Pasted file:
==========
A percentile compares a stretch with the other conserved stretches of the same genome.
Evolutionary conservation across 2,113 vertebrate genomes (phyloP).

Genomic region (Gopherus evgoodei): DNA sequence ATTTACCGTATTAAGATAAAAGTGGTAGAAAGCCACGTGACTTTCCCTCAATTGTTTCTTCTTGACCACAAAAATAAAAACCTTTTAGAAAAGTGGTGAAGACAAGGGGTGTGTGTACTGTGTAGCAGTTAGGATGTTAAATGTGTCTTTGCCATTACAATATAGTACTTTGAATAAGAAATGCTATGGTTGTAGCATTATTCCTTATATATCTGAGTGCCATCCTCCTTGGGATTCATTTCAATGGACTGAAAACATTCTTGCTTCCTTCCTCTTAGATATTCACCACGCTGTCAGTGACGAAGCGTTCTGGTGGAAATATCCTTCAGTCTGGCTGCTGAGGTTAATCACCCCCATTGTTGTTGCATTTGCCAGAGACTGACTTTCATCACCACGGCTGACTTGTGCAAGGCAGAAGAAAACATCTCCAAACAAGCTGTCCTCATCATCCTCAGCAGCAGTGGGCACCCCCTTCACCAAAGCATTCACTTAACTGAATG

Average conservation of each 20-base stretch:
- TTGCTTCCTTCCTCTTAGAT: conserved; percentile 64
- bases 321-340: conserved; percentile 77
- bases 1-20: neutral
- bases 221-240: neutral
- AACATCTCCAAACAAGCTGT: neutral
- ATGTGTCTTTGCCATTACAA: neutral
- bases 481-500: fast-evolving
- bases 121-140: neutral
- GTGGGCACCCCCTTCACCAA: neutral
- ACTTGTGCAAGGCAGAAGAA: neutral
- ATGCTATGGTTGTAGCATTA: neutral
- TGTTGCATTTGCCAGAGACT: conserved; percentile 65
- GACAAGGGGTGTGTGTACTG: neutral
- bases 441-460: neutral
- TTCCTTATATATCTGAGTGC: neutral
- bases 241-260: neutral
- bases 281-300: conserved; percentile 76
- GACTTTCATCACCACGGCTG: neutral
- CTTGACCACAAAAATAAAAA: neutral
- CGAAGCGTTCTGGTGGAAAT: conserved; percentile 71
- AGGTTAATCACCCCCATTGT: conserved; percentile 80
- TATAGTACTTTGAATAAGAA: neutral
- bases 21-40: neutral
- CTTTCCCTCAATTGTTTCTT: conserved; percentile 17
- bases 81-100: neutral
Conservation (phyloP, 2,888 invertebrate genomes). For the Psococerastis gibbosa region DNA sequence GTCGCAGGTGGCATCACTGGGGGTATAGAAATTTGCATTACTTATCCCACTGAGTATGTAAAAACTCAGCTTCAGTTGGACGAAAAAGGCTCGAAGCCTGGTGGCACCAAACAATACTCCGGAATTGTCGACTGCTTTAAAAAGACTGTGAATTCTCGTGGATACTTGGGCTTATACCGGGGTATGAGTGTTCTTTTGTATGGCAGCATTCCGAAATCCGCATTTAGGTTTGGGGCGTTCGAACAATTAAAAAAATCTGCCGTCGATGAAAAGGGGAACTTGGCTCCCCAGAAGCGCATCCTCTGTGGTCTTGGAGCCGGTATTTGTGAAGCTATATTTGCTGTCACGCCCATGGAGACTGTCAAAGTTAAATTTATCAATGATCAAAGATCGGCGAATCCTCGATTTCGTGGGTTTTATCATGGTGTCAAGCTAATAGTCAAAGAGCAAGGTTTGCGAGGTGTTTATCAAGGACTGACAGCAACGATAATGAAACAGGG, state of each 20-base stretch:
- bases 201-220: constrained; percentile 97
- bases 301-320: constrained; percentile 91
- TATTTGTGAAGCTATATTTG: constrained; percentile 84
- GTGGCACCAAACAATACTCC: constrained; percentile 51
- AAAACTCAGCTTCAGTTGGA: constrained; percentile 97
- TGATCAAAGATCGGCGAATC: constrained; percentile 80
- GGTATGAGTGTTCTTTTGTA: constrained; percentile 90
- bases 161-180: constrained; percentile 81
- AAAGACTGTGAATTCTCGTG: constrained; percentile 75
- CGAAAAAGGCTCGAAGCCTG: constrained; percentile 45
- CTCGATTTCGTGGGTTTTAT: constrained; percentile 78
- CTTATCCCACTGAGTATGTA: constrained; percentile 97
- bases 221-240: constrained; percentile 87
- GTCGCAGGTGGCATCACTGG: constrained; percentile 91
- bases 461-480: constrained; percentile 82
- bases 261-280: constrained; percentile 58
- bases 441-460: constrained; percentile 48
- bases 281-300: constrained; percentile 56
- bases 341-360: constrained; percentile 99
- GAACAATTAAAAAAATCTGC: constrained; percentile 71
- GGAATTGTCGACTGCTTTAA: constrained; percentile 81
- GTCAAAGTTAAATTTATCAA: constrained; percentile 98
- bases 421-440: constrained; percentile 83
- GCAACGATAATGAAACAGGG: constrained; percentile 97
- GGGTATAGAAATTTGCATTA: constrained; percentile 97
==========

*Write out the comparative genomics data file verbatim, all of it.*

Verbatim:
A percentile compares a stretch with the other conserved stretches of the same genome.
Evolutionary conservation across 2,113 vertebrate genomes (phyloP).

Genomic region (Gopherus evgoodei): DNA sequence ATTTACCGTATTAAGATAAAAGTGGTAGAAAGCCACGTGACTTTCCCTCAATTGTTTCTTCTTGACCACAAAAATAAAAACCTTTTAGAAAAGTGGTGAAGACAAGGGGTGTGTGTACTGTGTAGCAGTTAGGATGTTAAATGTGTCTTTGCCATTACAATATAGTACTTTGAATAAGAAATGCTATGGTTGTAGCATTATTCCTTATATATCTGAGTGCCATCCTCCTTGGGATTCATTTCAATGGACTGAAAACATTCTTGCTTCCTTCCTCTTAGATATTCACCACGCTGTCAGTGACGAAGCGTTCTGGTGGAAATATCCTTCAGTCTGGCTGCTGAGGTTAATCACCCCCATTGTTGTTGCATTTGCCAGAGACTGACTTTCATCACCACGGCTGACTTGTGCAAGGCAGAAGAAAACATCTCCAAACAAGCTGTCCTCATCATCCTCAGCAGCAGTGGGCACCCCCTTCACCAAAGCATTCACTTAACTGAATG

Average conservation of each 20-base stretch:
- TTGCTTCCTTCCTCTTAGAT: conserved; percentile 64
- bases 321-340: conserved; percentile 77
- bases 1-20: neutral
- bases 221-240: neutral
- AACATCTCCAAACAAGCTGT: neutral
- ATGTGTCTTTGCCATTACAA: neutral
- bases 481-500: fast-evolving
- bases 121-140: neutral
- GTGGGCACCCCCTTCACCAA: neutral
- ACTTGTGCAAGGCAGAAGAA: neutral
- ATGCTATGGTTGTAGCATTA: neutral
- TGTTGCATTTGCCAGAGACT: conserved; percentile 65
- GACAAGGGGTGTGTGTACTG: neutral
- bases 441-460: neutral
- TTCCTTATATATCTGAGTGC: neutral
- bases 241-260: neutral
- bases 281-300: conserved; percentile 76
- GACTTTCATCACCACGGCTG: neutral
- CTTGACCACAAAAATAAAAA: neutral
- CGAAGCGTTCTGGTGGAAAT: conserved; percentile 71
- AGGTTAATCACCCCCATTGT: conserved; percentile 80
- TATAGTACTTTGAATAAGAA: neutral
- bases 21-40: neutral
- CTTTCCCTCAATTGTTTCTT: conserved; percentile 17
- bases 81-100: neutral
Conservation (phyloP, 2,888 invertebrate genomes). For the Psococerastis gibbosa region DNA sequence GTCGCAGGTGGCATCACTGGGGGTATAGAAATTTGCATTACTTATCCCACTGAGTATGTAAAAACTCAGCTTCAGTTGGACGAAAAAGGCTCGAAGCCTGGTGGCACCAAACAATACTCCGGAATTGTCGACTGCTTTAAAAAGACTGTGAATTCTCGTGGATACTTGGGCTTATACCGGGGTATGAGTGTTCTTTTGTATGGCAGCATTCCGAAATCCGCATTTAGGTTTGGGGCGTTCGAACAATTAAAAAAATCTGCCGTCGATGAAAAGGGGAACTTGGCTCCCCAGAAGCGCATCCTCTGTGGTCTTGGAGCCGGTATTTGTGAAGCTATATTTGCTGTCACGCCCATGGAGACTGTCAAAGTTAAATTTATCAATGATCAAAGATCGGCGAATCCTCGATTTCGTGGGTTTTATCATGGTGTCAAGCTAATAGTCAAAGAGCAAGGTTTGCGAGGTGTTTATCAAGGACTGACAGCAACGATAATGAAACAGGG, state of each 20-base stretch:
- bases 201-220: constrained; percentile 97
- bases 301-320: constrained; percentile 91
- TATTTGTGAAGCTATATTTG: constrained; percentile 84
- GTGGCACCAAACAATACTCC: constrained; percentile 51
- AAAACTCAGCTTCAGTTGGA: constrained; percentile 97
- TGATCAAAGATCGGCGAATC: constrained; percentile 80
- GGTATGAGTGTTCTTTTGTA: constrained; percentile 90
- bases 161-180: constrained; percentile 81
- AAAGACTGTGAATTCTCGTG: constrained; percentile 75
- CGAAAAAGGCTCGAAGCCTG: constrained; percentile 45
- CTCGATTTCGTGGGTTTTAT: constrained; percentile 78
- CTTATCCCACTGAGTATGTA: constrained; percentile 97
- bases 221-240: constrained; percentile 87
- GTCGCAGGTGGCATCACTGG: constrained; percentile 91
- bases 461-480: constrained; percentile 82
- bases 261-280: constrained; percentile 58
- bases 441-460: constrained; percentile 48
- bases 281-300: constrained; percentile 56
- bases 341-360: constrained; percentile 99
- GAACAATTAAAAAAATCTGC: constrained; percentile 71
- GGAATTGTCGACTGCTTTAA: constrained; percentile 81
- GTCAAAGTTAAATTTATCAA: constrained; percentile 98
- bases 421-440: constrained; percentile 83
- GCAACGATAATGAAACAGGG: constrained; percentile 97
- GGGTATAGAAATTTGCATTA: constrained; percentile 97